Seattle Makes Music with Mackie
Make Music Day began in France in 1982, when the Ministry of Culture created the Fête de la Musique. A kind of musical holiday, the Fête is held annually on the Summer Solstice and features free, live music virtually everywhere, from street corners and parks to rooftops and gardens. Anyone and everyone can play music or host performances. The celebration has caught on in more than 120 countries, arriving in New York City in 2007 and quickly spreading to other U.S. cities. The NAMM Foundation sponsors the celebrations in the U.S.
Seattle initiated its Make Music Day last year with performances in three venues. A year later, Seattle presented 38 artists in 27 city parks, in addition to countless performances created independently around town. Fourteen of the city venues featured Mackie® FreePlay™ or Reach™ portable professional PA systems.
Long part of the Seattle entertainment scene, Make Music Seattle Board president Ed Beeson has more than 35 years of experience booking musical acts at all levels. Beeson operates Gigs4U, which provides paid buskers in public places; provided the talent for Seattle's Experience the City of Music, a popular program of live music at Sea-Tac International Airport; and booked the famous Bumbershoot Festival for five years. "We created a niche, communicating with hundreds of emerging artists who wanted to be part of Experience the City of Music," Beeson explains," and now we're doing a similar thing for the City of Seattle with Make Music Day."
The festival's growth from three venues last year to 27 this year is largely thanks to a grant from the Office of Arts and Culture. "That allows us to pay musicians to perform in neighborhood parks around Seattle," Beeson affirms. "We also needed sound systems, though, so I approached Matt Blair, the director of Client Services at Seattle music equipment dealer American Music. I've known Matt for years. They set us up with Mackie Reach and FreePlay portable PA systems, and we're delighted with the results!"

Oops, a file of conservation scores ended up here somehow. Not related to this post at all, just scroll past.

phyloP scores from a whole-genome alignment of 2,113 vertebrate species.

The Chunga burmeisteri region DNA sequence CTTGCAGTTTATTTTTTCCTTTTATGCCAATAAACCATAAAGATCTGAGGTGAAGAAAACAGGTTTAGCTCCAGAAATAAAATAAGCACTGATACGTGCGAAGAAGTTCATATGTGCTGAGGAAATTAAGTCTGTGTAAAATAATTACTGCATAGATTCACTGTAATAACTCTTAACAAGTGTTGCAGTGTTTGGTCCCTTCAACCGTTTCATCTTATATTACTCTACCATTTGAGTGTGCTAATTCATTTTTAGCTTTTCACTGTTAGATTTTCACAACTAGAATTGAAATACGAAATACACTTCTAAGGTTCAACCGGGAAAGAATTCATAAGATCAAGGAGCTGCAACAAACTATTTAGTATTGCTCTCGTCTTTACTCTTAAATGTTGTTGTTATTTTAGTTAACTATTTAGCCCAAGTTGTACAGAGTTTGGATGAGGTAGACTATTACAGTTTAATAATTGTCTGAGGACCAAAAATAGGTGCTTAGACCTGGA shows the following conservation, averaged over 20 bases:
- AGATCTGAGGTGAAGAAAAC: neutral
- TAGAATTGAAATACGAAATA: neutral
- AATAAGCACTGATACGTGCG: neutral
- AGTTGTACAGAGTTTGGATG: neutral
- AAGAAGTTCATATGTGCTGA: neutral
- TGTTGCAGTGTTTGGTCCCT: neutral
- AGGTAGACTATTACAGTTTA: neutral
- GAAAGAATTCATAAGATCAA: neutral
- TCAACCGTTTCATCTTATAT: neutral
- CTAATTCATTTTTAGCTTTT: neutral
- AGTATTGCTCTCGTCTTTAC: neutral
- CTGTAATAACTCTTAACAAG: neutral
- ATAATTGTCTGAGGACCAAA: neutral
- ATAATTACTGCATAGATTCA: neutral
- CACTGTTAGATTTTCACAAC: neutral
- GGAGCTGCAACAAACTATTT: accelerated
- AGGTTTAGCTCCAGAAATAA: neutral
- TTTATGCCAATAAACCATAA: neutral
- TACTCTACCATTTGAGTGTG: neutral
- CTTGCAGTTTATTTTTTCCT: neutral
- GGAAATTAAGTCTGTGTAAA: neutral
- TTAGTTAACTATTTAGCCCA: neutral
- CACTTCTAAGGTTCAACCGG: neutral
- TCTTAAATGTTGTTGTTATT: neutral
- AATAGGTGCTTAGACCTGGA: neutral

"Anything that gets music more exposure, we're all for, and we wanted to support Make Music Day," responds Blair. "Some performance locations have no power, so Ed Beeson was especially interested in battery-powered sound systems, of which there are very few. We had done a FreePlay competition at our store, though, and I knew that the battery-powerable FreePlay would be the perfect solution."
Mackie's FreePlay and Reach can both be fully controlled with iOS and Android mobile devices, using the free Mackie Connect™ app. Each offers Bluetooth wireless audio input, include onboard mixers, and provide high-quality audio. Reach, with its larger channel count and more powerful amplification, is ideal for duos and trios, with ample I/O and including built-in stage monitoring. The ultra-compact FreePlay is ideal for buskers or any application that demands ultimate portability since it can be battery-powered.
American Music supplied eight FreePlays and six Reaches for Make Music Day. As Blair anticipated, FreePlay was the right choice for the venues with no power, like Denny Park and Judkins Park. "The Reach did a great job at the larger parks with AC power," he adds. "I must say I am impressed with the Reach; it sounds great, it has the right features, and it delivered the output and the coverage we needed."
With a successful 2016 event under their collective belt, what's the growth plan for Make Music Day Seattle 2017? "I've already been talking to a lot of people in the Seattle music community," responds Beeson, "including all of the big players, like the symphony. Next year we want to get more of those people involved. Make Music New York is our model, and they're a great place to go for ideas."
Beeson sums it up with a classic analogy: "For Valentine's Day events, we would work with restaurants, flower shops, and chocolatiers; on Make Music Day, we work with Mackie and American Music. Both companies recognize that we all stand to benefit from an increased awareness of, and more people participating in, live music."